Disparities are inevitable because groups vary widely in natural talent, values and historical experience. Those differences in historical experience often date back many centuries. As an example, Sowell notes that most of today’s major beer companies were founded by people of German ancestry. This has everything to do with the German experience of beer making that dates back to Roman times.

Jews have predominated in the garment industry, not just in the US, but also across the world. Historically, Jewish communities in Eastern Europe were excluded from almost every occupation. Thus, they became proprietors of small businesses. The garment industry was a logical development—-all that was needed was a sewing machine and a small shop. When European Jews immigrated to other parts of the world they brought their expertise with them.

The German sociologist and economist Max Weber explained that the Protestant Reformation was intimately tied to the development of capitalism. The Protestant ethic of hard work, thrift and ability to delay gratification encouraged trade and the accumulation of wealth. This aided the formation and investment of capital and a market economy. Thus, Protestant countries reached a higher standard of living and greater wealth than other countries.


Today’s epidemic of resentment is as dangerous as the COVID-19 pandemic. The US has become unstable and violent because many societal groups believe they have been treated unfairly. Every disparity in social and economic outcomes is taken as evidence of this malfeasance.

Societal leaders harvest these resentments to further their own aggrandizement and political careers. Congresswoman Maxine Waters is one example. Her advice to followers is to “get a crowd together” and go after people who have exploited you, wherever you see them. Race baiters like Al Sharpton and Louis Farrakhan have built entire careers by arousing resentful masses with simplistic narratives that are largely or wholly false.

These minority demagogues are following the path of earlier white demagogues who also fed and exploited mass resentment of groups different from those of today.

During the late 1930s and early 1940s, Roman Catholic priest Father Charles Coughlin used his popular radio program to broadcast hateful anti-Semitic propaganda. (In an echo of today’s political scene, Coughlin named his anti-Semitic magazine Social Justice.)

Huey Long, a populist Louisiana governor and US Senator in the 1920s and 1930s, advocated a wealth tax and mass wealth redistribution.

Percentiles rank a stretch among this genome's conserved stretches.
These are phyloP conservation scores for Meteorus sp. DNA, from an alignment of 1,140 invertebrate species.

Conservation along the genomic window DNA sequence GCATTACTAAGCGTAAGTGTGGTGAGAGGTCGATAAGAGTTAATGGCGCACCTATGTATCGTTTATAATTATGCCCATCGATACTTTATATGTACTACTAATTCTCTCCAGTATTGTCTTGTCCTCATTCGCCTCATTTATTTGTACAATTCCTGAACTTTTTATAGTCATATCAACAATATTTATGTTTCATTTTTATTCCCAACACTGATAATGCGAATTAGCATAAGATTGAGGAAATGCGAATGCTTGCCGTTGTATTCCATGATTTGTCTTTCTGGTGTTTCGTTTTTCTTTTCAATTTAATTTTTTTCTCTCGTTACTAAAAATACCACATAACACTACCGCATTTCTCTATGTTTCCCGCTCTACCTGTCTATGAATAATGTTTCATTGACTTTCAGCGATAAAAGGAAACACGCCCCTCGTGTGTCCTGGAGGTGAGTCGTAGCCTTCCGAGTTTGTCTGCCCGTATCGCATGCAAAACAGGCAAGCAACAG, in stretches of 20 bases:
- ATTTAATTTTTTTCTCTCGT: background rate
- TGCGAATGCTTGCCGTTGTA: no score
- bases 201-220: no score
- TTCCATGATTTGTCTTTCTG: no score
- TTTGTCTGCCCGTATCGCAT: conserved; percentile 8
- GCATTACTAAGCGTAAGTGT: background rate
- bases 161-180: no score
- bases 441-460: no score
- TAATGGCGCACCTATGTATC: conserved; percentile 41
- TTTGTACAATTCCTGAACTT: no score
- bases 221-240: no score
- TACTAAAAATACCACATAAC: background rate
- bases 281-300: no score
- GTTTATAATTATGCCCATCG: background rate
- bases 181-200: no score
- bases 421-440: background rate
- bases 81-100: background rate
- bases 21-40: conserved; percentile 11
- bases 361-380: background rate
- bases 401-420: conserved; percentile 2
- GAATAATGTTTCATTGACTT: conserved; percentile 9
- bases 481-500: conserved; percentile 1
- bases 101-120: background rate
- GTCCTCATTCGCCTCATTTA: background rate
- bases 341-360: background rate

US Senator Joseph McCarthy ushered in a dark era of political repression. He used Congressional investigative committees, with widely broadcast radio hearings, to convince the American public of a phony Communist conspiracy to take over the US. With often false or exaggerated accusations of disloyalty he destroyed the careers of many innocent people. He damaged the cause of free speech by creating a climate of fear.

In every case these demagogues built their careers by stirring up public resentment. Like today’s demagogues they convinced their followers that others had achieved success by taking unfair advantage of them. Although the claims of these demagogues were false, they nevertheless succeeded in dividing the country, much as it is divided today.

The Future

The future looks dark. Alienation and group resentment grow. Demagogues promise that government will repair group disparities. But no amount of government expenditure and no affirmative action policies will make discrepancies disappear. Blaming white people will not solve the problem.

The diagnosis is in error. It is a good idea to tackle discrimination and to ensure that societal policies are fair to all groups. But as long as we ignore individual contributions to social and economic disparities, they will not disappear.

Conservatives have frequently discussed individual contributions to social problems. These include things such as children without fathers in the home, low value placed on education, drug abuse, criminal culture, an unearned sense of entitlement, and refusal to accept individual responsibility.

Government programs will not make the disparities go away. Leaders would do better to encourage self-responsibility, individual achievement, a work ethic, thrift, dedication to education, and devotion to the family.

Time will tell if we are up to the task.

About the Author
The author is a life-long Zionist and advocate for Israel. He believes that a strong Jewish state is invaluable, not only to Jews, but to the world-wide cause of democracy and human rights. Dr. Berger earned a PhD in Social Welfare from the University of Wisconsin-Madison and has twenty-seven years of teaching experience. He has authored and co-authored three books as well as over 45 professional journal articles and book chapters. His parents were Holocaust survivors.